Honer points out one local success story as an example: Yoyo Laos ginger chilli sauce. Yoyo moved to Halifax from Laos in 2015 and everyone loved her traditional sauces that she would make for barbecues and parties, so in 2020 she set up a business producing and selling them. Three years later her sauces have won multiple awards at national level. Also, ten pence from every bottle sold goes to a charity to help clear landmines in Laos.
The breadth and variety of sauces in the book is deeply impressive, featuring everything from a cacao and lime fermented sauce to a Welsh hot sauce specifically designed to accompany desserts. “People are really knocking it out of the park in terms of creativity at the moment,” says Ridley. “There are so many more that we would have loved to put in the book and if we're lucky enough to get to do another edition then we could do a set of completely different sauces.”
For Ridley, he views hot sauce as being a growing artisanal craze that could be on a par with the craft beer boom. “We're really on the cusp of this exploding into a global phenomenon,” he says. “Because it's being led by genuinely passionate, creative people who can have that crazy idea on the Sunday and have it into production by the Monday.”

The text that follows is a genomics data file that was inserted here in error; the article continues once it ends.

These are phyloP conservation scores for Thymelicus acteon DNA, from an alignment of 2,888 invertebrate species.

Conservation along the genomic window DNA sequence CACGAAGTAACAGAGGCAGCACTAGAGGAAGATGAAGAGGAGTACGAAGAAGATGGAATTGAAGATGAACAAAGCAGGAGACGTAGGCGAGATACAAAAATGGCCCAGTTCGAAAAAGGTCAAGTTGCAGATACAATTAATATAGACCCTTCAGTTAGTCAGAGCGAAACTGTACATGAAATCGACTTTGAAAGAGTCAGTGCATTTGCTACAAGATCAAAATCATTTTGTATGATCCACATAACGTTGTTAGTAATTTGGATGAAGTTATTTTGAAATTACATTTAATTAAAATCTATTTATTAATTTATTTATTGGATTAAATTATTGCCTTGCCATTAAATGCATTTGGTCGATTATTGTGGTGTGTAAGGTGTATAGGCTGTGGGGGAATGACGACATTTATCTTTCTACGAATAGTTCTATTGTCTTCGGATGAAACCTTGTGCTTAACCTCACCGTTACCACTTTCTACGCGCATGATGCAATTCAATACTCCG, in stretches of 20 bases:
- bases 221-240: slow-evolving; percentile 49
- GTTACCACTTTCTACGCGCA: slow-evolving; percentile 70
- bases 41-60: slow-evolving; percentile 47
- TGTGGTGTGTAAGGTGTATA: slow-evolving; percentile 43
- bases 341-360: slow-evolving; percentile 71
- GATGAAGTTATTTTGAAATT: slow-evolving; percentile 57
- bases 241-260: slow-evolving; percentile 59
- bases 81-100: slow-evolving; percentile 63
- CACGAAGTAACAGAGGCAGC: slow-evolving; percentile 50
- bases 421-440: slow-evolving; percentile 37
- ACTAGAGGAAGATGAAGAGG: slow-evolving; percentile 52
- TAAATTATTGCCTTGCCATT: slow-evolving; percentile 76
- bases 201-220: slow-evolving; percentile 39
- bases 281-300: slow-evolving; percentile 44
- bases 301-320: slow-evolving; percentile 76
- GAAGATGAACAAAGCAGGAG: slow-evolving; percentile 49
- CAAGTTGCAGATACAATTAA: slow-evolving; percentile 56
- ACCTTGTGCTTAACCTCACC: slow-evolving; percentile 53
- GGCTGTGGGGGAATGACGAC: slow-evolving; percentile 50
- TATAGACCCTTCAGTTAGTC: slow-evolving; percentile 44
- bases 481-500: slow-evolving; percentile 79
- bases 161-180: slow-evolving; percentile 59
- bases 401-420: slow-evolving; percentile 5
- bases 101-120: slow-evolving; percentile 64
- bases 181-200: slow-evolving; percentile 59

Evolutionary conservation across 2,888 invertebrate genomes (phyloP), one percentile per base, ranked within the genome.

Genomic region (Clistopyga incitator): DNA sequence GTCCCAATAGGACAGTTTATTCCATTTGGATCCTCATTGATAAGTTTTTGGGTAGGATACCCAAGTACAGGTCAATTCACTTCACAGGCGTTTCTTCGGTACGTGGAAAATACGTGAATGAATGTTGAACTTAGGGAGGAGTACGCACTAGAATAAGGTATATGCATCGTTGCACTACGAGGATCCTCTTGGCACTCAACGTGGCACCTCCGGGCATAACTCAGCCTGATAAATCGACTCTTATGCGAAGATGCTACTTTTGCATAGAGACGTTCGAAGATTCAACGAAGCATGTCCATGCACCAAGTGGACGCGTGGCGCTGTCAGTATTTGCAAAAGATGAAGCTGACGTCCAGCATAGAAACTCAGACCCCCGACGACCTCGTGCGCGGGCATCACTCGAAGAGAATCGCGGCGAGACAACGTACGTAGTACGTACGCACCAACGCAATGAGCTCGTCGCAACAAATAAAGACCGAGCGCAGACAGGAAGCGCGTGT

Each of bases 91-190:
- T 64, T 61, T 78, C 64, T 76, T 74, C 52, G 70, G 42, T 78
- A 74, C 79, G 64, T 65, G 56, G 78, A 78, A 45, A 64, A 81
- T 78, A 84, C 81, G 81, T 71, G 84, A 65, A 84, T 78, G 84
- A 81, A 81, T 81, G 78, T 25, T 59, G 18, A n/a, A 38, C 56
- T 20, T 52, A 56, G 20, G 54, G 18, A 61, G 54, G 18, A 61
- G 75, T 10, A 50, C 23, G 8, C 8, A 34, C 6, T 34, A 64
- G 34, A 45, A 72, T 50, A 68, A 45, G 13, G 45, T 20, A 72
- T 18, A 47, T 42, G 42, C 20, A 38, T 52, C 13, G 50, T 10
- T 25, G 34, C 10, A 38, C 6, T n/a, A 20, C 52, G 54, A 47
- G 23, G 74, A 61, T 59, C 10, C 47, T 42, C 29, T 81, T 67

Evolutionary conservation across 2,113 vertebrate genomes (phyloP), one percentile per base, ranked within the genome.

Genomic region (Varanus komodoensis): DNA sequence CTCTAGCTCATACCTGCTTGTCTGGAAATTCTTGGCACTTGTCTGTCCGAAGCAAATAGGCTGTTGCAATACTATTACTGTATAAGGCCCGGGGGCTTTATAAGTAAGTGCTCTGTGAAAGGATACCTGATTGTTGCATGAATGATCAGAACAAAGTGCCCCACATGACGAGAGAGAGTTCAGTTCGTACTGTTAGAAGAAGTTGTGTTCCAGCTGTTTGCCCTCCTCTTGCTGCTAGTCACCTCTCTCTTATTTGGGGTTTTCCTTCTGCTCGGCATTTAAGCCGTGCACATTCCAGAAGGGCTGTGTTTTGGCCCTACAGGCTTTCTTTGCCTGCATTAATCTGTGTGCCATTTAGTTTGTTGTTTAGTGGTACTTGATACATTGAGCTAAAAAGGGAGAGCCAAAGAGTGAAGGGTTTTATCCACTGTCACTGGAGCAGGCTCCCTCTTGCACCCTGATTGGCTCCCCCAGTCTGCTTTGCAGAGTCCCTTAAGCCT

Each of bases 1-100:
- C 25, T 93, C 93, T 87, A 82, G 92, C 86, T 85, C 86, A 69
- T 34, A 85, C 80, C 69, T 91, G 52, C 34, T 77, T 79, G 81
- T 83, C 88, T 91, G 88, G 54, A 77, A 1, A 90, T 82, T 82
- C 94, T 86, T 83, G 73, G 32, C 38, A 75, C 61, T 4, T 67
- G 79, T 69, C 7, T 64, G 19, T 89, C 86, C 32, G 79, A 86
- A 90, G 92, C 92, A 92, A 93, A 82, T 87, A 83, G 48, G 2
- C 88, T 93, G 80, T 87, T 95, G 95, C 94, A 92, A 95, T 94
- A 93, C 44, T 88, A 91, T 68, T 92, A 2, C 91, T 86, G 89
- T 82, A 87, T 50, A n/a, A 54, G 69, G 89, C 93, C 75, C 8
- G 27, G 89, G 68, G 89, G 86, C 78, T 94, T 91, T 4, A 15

Where to start with local hot sauces.
Of the 101 sauces featured in the book, three are based here in Yorkshire.
Khoo’s Hot Sauce
With multiple Great Taste awards, this Sheffield-based outfit – which grows its own peppers – offers up a variety of sauces, relishes, spices and syrups. The Northern Beacon is the sauce included in the book.
Born during lockdown in Leeds, Thiccc Sauce is known for its collaborations; be it local Indian restaurant Bundobust or the craft beer company Vocation. However, it’s their partnership with Maker's Mark whiskey that gets them included in the book here with their rich, thick and gooey bourbon BBQ sriracha.
Yoyo Laos Sauce
The incredibly bright, punchy and fruity ginger chilli sauce is what gets included from the Halifax sauce company in the book. It’s a sauce that’s racked up multiple stars and awards and every bottle sold also helps clear landmines back in the founder’s home country of Laos.